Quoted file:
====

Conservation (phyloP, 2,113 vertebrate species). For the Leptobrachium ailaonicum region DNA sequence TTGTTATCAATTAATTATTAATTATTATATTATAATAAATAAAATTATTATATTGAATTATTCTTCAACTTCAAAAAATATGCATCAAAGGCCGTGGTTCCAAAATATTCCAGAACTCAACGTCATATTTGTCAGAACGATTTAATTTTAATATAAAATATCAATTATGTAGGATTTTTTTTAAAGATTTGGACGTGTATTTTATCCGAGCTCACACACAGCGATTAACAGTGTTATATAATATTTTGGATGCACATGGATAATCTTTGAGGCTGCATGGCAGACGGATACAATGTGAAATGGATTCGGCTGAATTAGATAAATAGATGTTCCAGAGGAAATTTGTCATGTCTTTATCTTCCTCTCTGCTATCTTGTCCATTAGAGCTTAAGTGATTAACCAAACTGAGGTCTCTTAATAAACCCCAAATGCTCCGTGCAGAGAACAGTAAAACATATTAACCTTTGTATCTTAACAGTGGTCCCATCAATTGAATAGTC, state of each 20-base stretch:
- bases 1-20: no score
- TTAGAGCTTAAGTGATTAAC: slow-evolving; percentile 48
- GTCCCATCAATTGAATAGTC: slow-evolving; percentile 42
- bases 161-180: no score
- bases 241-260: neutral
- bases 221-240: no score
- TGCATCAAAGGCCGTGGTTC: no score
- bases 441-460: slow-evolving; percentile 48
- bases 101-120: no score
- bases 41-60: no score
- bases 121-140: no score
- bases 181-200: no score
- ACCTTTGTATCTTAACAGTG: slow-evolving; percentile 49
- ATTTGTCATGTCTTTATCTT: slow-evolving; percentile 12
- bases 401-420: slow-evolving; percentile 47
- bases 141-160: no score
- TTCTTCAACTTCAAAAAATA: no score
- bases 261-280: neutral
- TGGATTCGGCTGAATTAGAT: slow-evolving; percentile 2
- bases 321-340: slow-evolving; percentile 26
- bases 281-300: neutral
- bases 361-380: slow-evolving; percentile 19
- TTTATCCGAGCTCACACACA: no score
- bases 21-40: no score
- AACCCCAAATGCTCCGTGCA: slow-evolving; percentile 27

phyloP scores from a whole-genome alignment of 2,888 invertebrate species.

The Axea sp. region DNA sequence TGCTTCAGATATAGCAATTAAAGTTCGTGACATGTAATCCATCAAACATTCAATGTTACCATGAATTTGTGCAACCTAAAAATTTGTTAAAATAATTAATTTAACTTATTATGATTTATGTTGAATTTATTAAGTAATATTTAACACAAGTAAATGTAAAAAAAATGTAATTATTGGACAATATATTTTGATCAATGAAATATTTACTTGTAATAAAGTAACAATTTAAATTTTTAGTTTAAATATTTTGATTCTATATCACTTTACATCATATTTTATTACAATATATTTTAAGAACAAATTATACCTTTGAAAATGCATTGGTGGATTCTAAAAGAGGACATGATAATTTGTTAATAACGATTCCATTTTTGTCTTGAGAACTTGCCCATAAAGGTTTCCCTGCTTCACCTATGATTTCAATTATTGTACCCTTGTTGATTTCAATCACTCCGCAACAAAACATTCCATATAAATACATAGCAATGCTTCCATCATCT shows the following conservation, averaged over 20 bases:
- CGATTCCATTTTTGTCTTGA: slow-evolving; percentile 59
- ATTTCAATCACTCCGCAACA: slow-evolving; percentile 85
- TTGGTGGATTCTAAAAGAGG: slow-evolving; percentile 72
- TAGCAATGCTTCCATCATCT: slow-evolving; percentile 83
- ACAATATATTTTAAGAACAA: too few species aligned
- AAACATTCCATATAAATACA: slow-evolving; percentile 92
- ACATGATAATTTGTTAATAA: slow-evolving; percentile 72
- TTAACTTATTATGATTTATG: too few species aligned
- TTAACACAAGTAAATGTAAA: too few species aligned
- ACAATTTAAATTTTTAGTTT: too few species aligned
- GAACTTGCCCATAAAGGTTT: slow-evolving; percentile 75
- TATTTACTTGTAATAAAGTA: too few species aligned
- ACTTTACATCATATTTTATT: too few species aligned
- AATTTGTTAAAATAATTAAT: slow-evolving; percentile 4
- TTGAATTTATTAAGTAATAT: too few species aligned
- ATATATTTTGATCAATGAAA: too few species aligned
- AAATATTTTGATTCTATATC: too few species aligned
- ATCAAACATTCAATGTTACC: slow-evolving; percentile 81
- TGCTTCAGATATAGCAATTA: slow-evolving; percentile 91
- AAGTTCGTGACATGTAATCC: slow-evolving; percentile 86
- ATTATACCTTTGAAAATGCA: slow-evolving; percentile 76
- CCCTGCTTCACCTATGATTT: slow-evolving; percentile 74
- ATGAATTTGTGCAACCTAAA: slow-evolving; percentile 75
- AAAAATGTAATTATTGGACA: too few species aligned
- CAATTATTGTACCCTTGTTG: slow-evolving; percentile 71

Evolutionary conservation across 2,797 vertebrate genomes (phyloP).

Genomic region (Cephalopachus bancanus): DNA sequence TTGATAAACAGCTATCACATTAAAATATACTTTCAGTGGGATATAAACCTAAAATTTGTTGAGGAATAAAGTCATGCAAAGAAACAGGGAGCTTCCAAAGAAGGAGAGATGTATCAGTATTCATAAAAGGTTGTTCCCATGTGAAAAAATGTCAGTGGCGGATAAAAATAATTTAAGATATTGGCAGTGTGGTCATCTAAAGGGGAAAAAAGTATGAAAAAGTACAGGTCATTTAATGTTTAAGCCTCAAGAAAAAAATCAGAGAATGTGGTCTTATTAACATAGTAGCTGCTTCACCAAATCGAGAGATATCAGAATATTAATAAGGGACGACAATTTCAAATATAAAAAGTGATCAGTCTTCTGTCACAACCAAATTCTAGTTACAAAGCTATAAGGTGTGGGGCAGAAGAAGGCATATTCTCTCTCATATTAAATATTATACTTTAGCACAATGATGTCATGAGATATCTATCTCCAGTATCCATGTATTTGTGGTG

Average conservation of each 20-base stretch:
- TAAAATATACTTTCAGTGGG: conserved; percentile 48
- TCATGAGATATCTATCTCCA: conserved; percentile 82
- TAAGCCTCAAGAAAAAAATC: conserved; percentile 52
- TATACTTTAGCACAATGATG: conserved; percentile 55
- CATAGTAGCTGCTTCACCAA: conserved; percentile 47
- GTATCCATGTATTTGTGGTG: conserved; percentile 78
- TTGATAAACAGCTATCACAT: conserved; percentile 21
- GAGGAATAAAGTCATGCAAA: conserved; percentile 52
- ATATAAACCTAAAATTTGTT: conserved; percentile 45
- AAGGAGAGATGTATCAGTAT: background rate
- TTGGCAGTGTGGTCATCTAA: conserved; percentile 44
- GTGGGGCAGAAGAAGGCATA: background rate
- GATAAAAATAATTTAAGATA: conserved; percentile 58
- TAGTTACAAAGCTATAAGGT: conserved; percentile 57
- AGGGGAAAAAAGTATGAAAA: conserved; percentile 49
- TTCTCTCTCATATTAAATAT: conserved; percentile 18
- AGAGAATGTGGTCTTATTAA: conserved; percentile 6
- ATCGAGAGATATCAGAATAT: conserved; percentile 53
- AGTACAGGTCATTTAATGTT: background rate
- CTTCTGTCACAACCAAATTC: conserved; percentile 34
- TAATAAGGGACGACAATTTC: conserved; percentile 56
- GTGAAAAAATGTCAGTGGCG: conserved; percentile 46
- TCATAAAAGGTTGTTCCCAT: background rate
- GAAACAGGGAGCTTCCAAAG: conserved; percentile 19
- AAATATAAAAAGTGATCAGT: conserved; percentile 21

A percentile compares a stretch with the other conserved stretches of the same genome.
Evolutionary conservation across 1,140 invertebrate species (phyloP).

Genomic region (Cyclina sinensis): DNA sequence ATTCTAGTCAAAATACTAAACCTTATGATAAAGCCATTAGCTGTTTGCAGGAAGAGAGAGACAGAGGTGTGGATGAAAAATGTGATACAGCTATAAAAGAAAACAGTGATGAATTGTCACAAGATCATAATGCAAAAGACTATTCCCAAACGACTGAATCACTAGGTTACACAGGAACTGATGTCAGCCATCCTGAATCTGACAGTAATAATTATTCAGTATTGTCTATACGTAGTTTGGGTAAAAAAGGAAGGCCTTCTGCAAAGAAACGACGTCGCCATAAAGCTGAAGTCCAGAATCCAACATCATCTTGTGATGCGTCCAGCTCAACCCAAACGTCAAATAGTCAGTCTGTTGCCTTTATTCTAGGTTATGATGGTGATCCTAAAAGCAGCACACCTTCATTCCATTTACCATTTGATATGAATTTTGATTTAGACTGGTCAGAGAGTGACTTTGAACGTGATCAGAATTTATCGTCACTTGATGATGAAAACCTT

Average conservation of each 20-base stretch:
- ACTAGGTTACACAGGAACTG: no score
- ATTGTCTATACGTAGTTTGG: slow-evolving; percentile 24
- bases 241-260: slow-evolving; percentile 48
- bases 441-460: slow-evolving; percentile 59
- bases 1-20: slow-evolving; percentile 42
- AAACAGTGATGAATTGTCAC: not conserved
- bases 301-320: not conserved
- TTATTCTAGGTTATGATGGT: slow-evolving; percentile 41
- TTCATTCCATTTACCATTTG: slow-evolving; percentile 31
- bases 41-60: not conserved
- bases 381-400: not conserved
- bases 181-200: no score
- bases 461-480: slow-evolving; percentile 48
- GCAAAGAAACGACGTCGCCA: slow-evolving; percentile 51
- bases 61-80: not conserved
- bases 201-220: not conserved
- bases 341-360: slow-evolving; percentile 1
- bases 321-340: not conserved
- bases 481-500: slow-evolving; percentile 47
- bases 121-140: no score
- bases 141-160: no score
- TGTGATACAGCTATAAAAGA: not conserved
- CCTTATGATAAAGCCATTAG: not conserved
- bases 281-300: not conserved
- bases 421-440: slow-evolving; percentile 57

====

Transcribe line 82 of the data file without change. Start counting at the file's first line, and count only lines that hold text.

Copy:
A percentile compares a stretch with the other conserved stretches of the same genome.